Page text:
Employers
4-minute read

Every company has been there. You hire someone who seems perfect for the position—but after a couple of months, it’s clear they’re not a good fit. To help rule out unsuitable candidates before you make them an offer, ask yourself the following questions.

Do they really want what you’re offering?

Meet Janet. 

She’s an experienced pharmaceutical saleswoman with a track record of exceptional results, year after year. In person, she’s confident, positive, engaging. She has glowing references touting her as an asset for any organization.

Ask Janet what she enjoys most about her work and her eyes light up. “I love being in the field and dealing with customers,” she says. For her, to travail is not a chore, it’s a pleasure.

Sounds great, right?

Well, that depends on what kind of job you’re offering her. If the position she’s applying for is more of an office-based, managerial role, then despite all her positive qualities, hiring Janet might not be wise, says Hubble Managing Director Michelle Lemire

“If you know a role will be office-based, it won’t be right for someone who wants to be customer-facing, even if they’re a top talent. When the honeymoon period is over, they’ll be itching to go out on the road.”

 

“The best hires are those that are a great fit between candidate and company in terms not just of qualifications but also personality traits, motivators and work environment.” 

 

Some other examples:

  • Don’t hire someone who is creative-minded to follow processes and write reports. 
  • Don’t hire someone who is highly analytical for a position where they won’t spend much time dealing with data and numbers. 
  • Don’t hire someone who’s keen to move up the corporate ladder at a company where there’s no chance of succession.

Sooner or later, these people will begin to miss what they love and start looking elsewhere.

Does the candidate understand what the job is really like?

“You can romanticize a job in an interview process, but then discover it’s not what you expected. 

At Hubble, if we think someone’s a good fit for our team after the in-person interviews, we’ll tell them to spend half a day with us. Then they can see if this is really where they want to work.” 

 

She recommends that other companies take this extra step too. A “day in the life” can help confirm that the hire is the right decision for all concerned.

One Hubble client, for instance, will fly in shortlisted candidates to spend a day at the office. They get to spend time with different people, such as the CEO and marketing director, take a tour of the facilities and eat lunch with their potential future colleagues in the cafeteria. By the time 5 o’clock rolls around, they’ll have a much more realistic sense of the job.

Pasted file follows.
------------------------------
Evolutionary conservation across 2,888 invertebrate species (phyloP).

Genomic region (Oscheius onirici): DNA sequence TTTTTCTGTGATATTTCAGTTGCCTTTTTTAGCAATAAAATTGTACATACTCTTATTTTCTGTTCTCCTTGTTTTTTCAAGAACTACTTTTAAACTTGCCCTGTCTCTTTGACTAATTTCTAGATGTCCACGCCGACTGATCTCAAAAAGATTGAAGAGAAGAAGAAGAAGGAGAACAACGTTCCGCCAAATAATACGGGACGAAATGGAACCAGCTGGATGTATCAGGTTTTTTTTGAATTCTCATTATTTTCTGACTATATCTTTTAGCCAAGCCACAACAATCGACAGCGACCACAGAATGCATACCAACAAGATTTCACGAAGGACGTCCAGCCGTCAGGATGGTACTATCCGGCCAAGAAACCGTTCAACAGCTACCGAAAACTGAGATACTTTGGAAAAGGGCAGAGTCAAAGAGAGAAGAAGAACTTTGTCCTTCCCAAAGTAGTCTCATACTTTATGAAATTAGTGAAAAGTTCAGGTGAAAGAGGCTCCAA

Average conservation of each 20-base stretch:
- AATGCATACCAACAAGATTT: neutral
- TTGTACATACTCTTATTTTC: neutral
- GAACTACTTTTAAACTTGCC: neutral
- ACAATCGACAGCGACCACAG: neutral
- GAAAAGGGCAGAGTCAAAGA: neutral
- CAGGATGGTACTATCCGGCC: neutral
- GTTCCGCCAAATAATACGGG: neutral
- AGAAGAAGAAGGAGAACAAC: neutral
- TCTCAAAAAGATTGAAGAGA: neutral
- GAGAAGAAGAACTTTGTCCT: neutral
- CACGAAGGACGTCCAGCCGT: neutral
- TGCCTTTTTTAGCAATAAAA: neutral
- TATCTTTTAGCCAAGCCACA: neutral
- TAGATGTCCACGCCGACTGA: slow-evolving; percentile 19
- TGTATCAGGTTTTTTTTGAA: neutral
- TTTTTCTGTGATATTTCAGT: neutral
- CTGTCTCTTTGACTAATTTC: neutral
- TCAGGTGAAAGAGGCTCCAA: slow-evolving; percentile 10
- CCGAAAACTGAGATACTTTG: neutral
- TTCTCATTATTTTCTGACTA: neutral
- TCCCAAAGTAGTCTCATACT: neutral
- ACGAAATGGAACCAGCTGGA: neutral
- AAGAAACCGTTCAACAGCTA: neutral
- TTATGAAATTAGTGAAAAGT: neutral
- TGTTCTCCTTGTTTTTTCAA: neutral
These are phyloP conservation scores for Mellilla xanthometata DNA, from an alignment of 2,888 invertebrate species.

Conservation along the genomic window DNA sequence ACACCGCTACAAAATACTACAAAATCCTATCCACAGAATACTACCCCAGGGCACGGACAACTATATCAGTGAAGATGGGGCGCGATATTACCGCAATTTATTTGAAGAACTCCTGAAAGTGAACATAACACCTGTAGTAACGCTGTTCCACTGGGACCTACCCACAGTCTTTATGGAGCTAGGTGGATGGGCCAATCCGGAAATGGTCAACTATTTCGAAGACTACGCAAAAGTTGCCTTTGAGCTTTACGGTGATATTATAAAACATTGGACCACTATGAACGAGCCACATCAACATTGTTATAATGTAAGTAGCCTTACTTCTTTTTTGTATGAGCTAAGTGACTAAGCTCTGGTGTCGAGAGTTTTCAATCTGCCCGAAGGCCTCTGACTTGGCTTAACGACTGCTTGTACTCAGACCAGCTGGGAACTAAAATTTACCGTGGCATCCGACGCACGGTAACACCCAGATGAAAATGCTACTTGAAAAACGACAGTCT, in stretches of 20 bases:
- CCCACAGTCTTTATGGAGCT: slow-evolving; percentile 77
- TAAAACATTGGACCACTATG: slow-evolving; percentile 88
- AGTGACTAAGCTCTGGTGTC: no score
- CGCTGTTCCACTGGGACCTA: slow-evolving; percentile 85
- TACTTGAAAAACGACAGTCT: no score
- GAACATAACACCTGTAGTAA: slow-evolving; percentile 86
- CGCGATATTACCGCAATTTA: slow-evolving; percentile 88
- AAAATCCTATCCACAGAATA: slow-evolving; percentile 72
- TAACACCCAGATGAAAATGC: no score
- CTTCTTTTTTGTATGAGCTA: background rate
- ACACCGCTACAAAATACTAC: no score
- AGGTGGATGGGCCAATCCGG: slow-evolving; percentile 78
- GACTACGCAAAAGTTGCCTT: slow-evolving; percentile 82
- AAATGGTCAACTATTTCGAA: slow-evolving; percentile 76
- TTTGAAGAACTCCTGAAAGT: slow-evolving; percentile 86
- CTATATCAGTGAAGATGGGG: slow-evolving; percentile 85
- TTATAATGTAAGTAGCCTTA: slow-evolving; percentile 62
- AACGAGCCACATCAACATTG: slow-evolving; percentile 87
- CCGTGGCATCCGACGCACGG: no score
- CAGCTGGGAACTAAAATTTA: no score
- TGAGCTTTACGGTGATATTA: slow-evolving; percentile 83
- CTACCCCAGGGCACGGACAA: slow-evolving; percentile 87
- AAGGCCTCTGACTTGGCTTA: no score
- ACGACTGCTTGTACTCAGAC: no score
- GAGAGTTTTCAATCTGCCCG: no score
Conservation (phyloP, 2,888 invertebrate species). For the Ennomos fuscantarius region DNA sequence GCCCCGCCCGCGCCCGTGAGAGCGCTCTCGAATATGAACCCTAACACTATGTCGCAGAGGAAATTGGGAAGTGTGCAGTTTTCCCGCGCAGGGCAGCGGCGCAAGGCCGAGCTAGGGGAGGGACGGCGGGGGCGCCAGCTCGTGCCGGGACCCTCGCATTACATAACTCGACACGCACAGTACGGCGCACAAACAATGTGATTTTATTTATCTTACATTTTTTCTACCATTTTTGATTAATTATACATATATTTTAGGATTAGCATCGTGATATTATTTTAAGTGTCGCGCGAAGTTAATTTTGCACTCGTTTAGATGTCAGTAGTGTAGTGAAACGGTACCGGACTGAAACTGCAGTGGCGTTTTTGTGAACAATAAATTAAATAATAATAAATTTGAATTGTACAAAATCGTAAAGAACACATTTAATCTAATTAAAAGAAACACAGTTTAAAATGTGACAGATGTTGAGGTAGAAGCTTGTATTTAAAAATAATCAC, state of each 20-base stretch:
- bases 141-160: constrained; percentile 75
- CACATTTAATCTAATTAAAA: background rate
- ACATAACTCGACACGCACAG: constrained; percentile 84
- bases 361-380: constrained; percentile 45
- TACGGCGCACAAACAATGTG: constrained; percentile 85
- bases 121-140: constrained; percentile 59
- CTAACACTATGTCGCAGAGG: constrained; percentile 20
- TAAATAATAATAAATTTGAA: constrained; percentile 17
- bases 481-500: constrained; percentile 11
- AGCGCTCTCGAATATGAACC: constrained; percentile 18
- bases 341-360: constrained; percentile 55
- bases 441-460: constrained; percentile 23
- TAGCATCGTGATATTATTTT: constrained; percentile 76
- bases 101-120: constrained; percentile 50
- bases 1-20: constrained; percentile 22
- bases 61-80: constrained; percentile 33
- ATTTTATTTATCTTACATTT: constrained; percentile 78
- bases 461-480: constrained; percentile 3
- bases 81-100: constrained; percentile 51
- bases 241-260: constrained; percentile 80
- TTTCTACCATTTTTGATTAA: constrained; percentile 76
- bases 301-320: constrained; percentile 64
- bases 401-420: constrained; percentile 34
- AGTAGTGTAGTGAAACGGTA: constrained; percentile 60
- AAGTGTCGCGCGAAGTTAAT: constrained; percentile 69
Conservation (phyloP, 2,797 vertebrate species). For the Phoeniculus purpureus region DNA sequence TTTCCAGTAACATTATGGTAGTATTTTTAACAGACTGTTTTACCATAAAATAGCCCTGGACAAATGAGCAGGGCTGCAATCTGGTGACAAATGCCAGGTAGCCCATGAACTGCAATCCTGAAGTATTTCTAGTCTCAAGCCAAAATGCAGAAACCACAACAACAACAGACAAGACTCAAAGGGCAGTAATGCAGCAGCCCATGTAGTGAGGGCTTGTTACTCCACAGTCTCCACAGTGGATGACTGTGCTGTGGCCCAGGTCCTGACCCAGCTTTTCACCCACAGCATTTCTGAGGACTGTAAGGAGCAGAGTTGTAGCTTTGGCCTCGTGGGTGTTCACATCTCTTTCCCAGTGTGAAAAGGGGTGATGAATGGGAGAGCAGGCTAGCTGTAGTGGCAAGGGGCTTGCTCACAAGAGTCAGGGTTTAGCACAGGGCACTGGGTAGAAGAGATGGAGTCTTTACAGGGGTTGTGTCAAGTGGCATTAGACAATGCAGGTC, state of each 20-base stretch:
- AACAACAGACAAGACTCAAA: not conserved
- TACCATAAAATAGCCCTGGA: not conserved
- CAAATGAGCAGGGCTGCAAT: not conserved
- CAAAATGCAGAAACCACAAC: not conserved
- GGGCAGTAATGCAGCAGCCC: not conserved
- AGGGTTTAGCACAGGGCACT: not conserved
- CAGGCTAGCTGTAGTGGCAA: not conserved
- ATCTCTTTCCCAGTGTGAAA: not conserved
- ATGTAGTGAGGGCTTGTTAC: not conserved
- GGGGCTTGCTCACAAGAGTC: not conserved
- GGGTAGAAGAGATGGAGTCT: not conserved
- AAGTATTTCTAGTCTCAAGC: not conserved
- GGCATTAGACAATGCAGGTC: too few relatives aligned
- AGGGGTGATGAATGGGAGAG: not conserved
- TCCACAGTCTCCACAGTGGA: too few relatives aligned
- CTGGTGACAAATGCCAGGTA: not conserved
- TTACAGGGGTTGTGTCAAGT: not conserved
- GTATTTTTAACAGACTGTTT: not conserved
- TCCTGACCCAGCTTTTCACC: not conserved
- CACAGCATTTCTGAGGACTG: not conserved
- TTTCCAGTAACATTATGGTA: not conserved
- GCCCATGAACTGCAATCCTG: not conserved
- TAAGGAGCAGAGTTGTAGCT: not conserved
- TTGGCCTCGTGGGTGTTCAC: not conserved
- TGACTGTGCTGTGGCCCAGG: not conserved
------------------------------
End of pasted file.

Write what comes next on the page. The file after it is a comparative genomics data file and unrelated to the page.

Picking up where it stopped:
Do you trust them to represent your company?

When it comes to ethics, you don’t want to take any risks. Some things are obvious red flags. You’re not going to hire someone if you find out they’ve lied on their resume. 

Some other warning signs that shouldn’t be ignored:

  • Disrespectful behaviour
  • A negative attitude
  • Tardiness
  • Similar unprofessional conduct

 Or if someone is seeking a change simply for the sake of change, will they really be committed to the job long-term?

Even if a person seems above board and provides solid references (and, let’s face it, most people are smart enough to only ask for references from people who’ll recommend them), there may be subtle signs that all is not well.

Recruitment in action:

During an interview, Steve, an advertising executive, tells you that he increased revenues by $12 million. Later, he says $15 million. It could be an honest mistake, but perhaps he’s exaggerating to impress you.

If your gut feeling tells you that the person is not being straight with you, Michelle suggests that you should think twice about hiring them. If in doubt, have someone else interview the candidate and provide a second opinion. Psychometric evaluations, while not a substitute for interviews, can also help to confirm gut feelings.

“Once a seed is planted and you think someone is stretching the truth, you’ll start to doubt them. If they’re not convincing when representing their own interests, how trustworthy will they be as an ambassador for your company?” 

 

Are you rushing your decision?

There’s a saying in HR: hire slow, fire fast. The first part of that is certainly true, Michelle argues.

“All great companies take their time when hiring. If hiring is done too quickly due to urgency and proper vetting is not done, once the honeymoon stage is over for a new employee, there will be gaps in fit and performance.”

 

Besides taking the time to rule out unsuitable candidates, companies should make sure they’re not inadvertently ignoring good candidates for the wrong reasons.

Perhaps someone looks good on paper but fares poorly in the interview because they’re nervous. It might be worth giving them a second chance, since the best employees are not necessarily the best interviewees.

Maybe you’ve had negative experiences with people from certain industries or companies and are excluding them from consideration. If so, it might be best to rethink your strategy, according to Michelle.

“You may need to be broader in your criteria. Break down exactly what you’re looking for. By gauging your work environment and culture, your past hires and common threads among long-standing and best-fit employees, your recruiter can be a valuable resource in identifying profiles that you haven’t considered but perhaps should.”

 
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